Pride can be a good thing and it can be a bad thing. When used to combat depression and low self esteem, pride in one’s accomplishments can be pivotal in banishing the specter of hopelessness. But on the other hand, when pride is used as a fence or a barrier to divide people and keep them separate it can become perhaps the most dangerous and deadly weapon our race has ever conceived.

Perhaps one of the most embarrassing and repugnant uses of the word “pride” in modern American culture is the term “Aryan Pride.” A white supremacist claims merit in their race and wears their ethnicity like a badge of honor. In fact they did nothing personally to earn it; their race was dictated to them by the genetics of their parentage. A person does not control who contributes to their gene pool. Their ancestry is handed to them on a great roulette wheel. Neither shame nor pride is appropriate for the result of the spin. And yet those that end up with a different spin, a different result, become targets. The white supremacist’s pride is used as a barrier of bigotry and hatred, separating those on their side from those that are not.

Cited as the cause of Lucifer’s fall from Grace, Pride is considered the most egregious of the Seven Deadly Sins. Pride allows people to whimsically and arbitrarily create barriers that divide, isolate, and control. These wooden fences are frequently a source of tension and can, with the gentle kiss of a match, become the source of fire and violence.

It is not just a minority of hate groups that flock to the banners on those fences. Nearly everyone does it, as if it is a human genetic predisposition. For instance fanatics on both sides of a sporting event, clinging to the banners of their teams, can easily turn to violence. Perhaps the most prevalent and dangerous banner is the banner of patriotism.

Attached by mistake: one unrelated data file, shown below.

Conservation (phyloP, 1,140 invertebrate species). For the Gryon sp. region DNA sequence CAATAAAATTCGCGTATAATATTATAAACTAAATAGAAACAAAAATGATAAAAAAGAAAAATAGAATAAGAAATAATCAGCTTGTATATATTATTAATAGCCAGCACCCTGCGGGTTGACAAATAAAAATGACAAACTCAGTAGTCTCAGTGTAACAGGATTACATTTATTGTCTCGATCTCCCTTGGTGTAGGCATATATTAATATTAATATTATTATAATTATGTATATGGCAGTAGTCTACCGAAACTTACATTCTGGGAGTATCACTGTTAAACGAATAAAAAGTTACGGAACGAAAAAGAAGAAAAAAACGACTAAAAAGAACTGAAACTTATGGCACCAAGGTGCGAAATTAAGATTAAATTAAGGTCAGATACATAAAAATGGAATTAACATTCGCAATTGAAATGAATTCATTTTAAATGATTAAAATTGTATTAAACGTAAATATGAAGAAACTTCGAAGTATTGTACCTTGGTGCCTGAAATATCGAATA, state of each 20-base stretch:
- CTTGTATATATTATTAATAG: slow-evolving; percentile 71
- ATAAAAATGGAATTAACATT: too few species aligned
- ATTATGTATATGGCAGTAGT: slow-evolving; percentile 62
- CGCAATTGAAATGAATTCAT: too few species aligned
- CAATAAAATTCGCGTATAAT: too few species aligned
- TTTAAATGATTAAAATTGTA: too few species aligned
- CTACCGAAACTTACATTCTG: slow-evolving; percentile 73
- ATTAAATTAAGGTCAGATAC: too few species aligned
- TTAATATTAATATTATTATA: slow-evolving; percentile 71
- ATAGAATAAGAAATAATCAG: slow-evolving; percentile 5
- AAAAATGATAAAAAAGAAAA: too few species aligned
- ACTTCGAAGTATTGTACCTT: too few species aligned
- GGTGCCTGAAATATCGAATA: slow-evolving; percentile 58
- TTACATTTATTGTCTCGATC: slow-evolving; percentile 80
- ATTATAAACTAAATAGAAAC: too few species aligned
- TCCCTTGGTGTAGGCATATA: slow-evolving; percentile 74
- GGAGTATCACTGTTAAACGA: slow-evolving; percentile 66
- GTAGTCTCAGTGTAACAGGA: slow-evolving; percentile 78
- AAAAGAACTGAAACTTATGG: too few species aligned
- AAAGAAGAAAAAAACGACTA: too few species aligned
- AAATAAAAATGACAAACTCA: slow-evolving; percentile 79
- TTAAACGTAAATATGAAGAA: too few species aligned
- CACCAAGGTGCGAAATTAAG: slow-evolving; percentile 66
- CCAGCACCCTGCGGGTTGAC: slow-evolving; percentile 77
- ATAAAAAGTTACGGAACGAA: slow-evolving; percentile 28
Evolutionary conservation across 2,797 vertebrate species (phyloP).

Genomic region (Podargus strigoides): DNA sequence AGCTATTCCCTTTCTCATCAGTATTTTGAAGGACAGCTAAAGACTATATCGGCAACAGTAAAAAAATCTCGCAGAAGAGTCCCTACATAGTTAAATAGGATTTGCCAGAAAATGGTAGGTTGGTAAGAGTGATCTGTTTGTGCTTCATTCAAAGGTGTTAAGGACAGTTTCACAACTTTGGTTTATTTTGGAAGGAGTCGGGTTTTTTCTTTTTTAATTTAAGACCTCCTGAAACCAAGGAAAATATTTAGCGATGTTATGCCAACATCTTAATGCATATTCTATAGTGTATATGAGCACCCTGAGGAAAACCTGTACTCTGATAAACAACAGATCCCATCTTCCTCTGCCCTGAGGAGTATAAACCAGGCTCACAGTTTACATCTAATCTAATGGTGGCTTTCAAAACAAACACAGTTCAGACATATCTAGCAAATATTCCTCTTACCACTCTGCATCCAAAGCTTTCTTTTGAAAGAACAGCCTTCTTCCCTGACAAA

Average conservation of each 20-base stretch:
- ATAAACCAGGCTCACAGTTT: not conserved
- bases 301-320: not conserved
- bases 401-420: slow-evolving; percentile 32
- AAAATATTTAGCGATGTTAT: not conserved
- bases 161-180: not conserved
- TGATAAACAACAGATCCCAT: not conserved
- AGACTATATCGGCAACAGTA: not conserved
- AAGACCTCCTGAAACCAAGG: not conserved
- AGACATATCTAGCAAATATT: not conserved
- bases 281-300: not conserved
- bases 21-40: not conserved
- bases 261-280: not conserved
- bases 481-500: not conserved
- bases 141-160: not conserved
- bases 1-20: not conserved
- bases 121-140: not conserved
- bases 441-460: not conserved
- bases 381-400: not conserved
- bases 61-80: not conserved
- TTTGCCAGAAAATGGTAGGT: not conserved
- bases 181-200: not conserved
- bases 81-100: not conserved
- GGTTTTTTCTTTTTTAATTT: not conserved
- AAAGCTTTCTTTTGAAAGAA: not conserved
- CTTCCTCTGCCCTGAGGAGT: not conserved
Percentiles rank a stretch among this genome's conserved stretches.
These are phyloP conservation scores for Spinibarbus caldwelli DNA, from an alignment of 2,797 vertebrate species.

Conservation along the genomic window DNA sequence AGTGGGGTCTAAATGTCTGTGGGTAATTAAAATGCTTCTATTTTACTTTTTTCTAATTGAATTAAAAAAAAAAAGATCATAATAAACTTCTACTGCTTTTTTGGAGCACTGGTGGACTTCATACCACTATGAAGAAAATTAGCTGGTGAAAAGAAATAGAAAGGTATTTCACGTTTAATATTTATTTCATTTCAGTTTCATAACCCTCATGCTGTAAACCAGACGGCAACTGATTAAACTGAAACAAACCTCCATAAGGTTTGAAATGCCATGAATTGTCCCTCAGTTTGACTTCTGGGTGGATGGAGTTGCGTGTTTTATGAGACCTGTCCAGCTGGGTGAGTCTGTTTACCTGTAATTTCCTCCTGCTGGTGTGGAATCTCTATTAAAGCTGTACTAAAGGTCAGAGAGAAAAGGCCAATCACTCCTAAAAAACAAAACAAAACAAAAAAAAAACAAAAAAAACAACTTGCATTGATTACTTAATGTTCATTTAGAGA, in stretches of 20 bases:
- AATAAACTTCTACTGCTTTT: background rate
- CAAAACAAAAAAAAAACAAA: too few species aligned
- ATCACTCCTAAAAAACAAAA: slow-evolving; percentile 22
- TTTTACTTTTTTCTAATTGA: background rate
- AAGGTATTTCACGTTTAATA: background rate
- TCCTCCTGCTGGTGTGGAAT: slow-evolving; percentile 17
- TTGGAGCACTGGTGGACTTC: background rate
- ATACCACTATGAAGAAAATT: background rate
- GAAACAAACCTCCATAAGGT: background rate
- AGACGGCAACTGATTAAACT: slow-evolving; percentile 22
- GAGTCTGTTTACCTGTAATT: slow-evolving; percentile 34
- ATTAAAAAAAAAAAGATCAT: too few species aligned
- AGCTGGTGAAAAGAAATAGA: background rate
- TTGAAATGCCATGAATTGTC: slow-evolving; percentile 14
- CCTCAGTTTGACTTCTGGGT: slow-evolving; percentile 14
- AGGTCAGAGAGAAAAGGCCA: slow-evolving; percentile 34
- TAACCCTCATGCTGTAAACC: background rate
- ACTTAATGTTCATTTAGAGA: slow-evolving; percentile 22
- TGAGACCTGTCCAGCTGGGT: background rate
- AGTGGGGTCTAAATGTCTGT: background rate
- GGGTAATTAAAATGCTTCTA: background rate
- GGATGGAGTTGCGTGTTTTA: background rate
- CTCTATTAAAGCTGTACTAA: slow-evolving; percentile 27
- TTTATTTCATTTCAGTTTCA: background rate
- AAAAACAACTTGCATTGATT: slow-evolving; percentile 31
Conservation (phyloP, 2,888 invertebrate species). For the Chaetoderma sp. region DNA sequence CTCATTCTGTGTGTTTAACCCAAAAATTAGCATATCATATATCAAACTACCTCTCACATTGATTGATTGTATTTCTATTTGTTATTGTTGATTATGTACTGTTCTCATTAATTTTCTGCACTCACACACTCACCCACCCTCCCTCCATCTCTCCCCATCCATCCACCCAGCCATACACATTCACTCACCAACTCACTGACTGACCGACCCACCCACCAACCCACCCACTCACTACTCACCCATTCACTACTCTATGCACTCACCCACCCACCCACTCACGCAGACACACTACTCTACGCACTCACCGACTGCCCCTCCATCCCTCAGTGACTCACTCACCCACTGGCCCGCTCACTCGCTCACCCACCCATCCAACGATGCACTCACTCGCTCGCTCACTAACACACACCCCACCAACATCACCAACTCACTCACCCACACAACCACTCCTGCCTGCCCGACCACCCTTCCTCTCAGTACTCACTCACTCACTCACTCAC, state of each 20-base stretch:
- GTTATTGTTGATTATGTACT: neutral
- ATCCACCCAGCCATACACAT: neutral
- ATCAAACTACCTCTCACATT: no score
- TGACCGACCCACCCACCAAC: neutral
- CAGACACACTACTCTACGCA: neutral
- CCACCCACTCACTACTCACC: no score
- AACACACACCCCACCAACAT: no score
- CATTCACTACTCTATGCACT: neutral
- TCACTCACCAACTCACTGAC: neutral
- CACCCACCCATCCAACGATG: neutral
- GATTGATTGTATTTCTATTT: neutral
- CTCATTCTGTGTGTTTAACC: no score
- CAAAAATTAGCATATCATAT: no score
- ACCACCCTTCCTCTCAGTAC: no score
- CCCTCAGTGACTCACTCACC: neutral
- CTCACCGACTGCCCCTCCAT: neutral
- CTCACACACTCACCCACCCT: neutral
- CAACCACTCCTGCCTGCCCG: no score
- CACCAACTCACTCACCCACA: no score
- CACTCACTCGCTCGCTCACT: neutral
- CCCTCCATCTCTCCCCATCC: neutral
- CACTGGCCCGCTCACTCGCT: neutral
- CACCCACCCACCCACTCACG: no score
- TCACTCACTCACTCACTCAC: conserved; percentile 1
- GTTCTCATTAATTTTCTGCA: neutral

Oscar Wilde said that “patriotism is the virtue of the vicious.” Perhaps he was thinking of the hatred that is created when a national barrier arbitrarily separates people. Like the Aryan supremacist before, we have groups of people that espouse their own nations and wear their flags like a badge of honor when, most likely, their nationality is a simple result of the longitude and latitude at which they were born. Yet their patience and tolerance for someone born outside of their border is as short as it is unforgiving.

Be it the white robe and hood of the Klan or my own country’s flag, what benefit do these banners serve¬†except to separate us from our own fellow human beings? Wouldn’t it be worth it to take down these banner laden barriers in order to reunite into a human race? Our problems would become their problems, and their problems would become our problems, and for the first time we would be a whole people. Isn’t that worth burning down the banners, star spangled or otherwise?